chapter  30
Volunteerism and Change in Faith-Based Food Assistance Organizing
ByLiliya Yakova
Pages 5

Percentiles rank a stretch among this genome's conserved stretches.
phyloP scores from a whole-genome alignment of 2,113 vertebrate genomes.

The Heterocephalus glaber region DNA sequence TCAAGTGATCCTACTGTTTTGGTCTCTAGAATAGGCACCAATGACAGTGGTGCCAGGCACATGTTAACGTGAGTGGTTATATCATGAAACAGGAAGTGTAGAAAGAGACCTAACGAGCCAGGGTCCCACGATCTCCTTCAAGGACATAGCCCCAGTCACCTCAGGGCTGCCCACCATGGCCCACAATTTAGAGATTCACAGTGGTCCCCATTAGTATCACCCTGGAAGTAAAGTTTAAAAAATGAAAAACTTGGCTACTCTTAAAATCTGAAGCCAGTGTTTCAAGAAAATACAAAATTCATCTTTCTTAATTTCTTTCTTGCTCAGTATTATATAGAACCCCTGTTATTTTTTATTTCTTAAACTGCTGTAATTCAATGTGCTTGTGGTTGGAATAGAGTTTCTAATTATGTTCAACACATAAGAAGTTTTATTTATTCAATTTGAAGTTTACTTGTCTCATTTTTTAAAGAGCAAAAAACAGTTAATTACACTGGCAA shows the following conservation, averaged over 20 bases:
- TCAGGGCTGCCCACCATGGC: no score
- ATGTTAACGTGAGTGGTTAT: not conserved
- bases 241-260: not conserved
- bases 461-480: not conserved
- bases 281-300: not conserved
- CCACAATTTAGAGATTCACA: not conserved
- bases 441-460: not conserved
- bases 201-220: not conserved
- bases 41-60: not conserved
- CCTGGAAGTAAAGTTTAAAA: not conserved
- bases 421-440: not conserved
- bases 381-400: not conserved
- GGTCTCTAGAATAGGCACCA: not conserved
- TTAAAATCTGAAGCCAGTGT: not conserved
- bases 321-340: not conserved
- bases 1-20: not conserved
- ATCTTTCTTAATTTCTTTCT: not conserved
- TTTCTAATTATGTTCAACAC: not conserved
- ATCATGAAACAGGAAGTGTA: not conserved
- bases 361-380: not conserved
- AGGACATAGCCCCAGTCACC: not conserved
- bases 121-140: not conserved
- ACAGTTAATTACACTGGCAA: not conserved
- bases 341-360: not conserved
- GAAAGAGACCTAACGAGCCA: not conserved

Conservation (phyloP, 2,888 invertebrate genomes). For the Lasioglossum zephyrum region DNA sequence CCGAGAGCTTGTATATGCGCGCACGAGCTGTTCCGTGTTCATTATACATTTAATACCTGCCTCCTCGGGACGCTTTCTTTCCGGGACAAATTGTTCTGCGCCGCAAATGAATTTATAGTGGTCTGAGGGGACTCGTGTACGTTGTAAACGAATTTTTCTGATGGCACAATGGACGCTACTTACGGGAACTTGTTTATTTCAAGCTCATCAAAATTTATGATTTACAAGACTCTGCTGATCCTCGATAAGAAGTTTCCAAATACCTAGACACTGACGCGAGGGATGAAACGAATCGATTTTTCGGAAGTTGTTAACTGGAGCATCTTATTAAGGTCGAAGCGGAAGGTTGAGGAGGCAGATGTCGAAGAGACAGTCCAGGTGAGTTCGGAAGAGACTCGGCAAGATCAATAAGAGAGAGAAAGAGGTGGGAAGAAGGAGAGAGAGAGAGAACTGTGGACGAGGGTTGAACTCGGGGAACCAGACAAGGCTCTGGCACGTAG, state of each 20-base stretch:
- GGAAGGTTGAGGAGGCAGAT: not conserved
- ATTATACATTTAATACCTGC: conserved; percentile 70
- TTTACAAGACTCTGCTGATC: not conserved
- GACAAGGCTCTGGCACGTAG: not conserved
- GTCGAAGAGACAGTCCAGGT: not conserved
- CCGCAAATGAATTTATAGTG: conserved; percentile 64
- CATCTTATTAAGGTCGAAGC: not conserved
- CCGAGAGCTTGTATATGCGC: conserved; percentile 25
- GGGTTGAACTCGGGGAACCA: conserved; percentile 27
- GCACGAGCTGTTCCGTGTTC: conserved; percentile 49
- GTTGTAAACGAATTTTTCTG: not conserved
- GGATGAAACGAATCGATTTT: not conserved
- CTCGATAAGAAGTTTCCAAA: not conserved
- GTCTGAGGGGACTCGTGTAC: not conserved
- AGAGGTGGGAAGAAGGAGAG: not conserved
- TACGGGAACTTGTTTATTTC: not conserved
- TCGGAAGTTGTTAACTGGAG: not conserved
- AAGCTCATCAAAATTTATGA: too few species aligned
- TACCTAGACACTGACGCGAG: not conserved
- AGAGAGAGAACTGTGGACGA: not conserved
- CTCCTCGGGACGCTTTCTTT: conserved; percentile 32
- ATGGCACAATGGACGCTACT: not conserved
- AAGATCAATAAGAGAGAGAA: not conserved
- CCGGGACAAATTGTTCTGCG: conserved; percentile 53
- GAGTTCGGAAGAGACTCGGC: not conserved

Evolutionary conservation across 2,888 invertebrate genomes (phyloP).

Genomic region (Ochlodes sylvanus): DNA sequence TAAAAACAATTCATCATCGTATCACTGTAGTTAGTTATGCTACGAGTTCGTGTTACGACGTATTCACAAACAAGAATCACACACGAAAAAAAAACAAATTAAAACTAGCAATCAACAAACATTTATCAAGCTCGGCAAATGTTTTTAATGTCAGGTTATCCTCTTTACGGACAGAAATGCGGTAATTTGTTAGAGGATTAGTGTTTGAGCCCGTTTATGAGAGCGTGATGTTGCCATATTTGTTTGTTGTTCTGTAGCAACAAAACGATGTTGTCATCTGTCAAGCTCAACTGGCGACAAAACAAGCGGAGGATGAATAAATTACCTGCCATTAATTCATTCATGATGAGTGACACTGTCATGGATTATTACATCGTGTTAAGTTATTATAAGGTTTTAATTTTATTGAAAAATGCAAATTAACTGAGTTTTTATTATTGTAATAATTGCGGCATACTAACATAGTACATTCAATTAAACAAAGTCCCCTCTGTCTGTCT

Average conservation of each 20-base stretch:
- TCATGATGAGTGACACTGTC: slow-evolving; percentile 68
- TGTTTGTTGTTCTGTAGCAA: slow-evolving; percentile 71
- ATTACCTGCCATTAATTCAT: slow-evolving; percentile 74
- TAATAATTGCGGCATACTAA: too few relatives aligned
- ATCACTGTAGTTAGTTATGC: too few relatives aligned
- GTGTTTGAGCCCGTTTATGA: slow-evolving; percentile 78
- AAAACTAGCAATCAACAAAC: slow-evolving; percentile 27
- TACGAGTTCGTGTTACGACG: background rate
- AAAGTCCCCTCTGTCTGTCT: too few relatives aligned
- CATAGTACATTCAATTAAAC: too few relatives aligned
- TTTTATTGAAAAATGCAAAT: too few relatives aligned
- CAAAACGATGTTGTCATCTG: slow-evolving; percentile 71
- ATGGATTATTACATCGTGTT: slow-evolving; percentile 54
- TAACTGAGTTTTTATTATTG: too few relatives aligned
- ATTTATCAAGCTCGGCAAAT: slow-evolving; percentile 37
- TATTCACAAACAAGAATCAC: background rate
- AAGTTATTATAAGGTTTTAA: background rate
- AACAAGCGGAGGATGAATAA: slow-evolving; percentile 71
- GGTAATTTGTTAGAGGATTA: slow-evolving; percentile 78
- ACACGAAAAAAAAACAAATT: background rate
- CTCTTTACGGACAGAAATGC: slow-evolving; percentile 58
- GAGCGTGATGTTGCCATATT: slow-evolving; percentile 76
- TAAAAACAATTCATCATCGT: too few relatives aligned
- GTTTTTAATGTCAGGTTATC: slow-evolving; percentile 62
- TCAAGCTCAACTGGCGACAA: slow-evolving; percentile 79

It was 8:40 a.m. on one of those extremely cold January mornings. Kevin had unlocked the food pantry door and let the clients into the hallway even though it was not yet 9:00 a.m. He did not want them to freeze in the cold. Being a regular volunteer at the Church of St. Mary’s food pantry, Kevin knew he still had time to stock the shelves that had not been restocked by the volunteers the previous day. He was aware it would be a very busy day, and he would be unable to stock, but would have to stay at the window and serve the clients. It was the end of the month, and he knew well that most people had already exhausted their food stamps, so at this point they relied on pantries and soup kitchens for food. As one of the pantry’s clients, Kevin recognized what it meant to be in need of food to survive. He wanted to give something back to society because he had been receiving much food assistance for the past 15 years.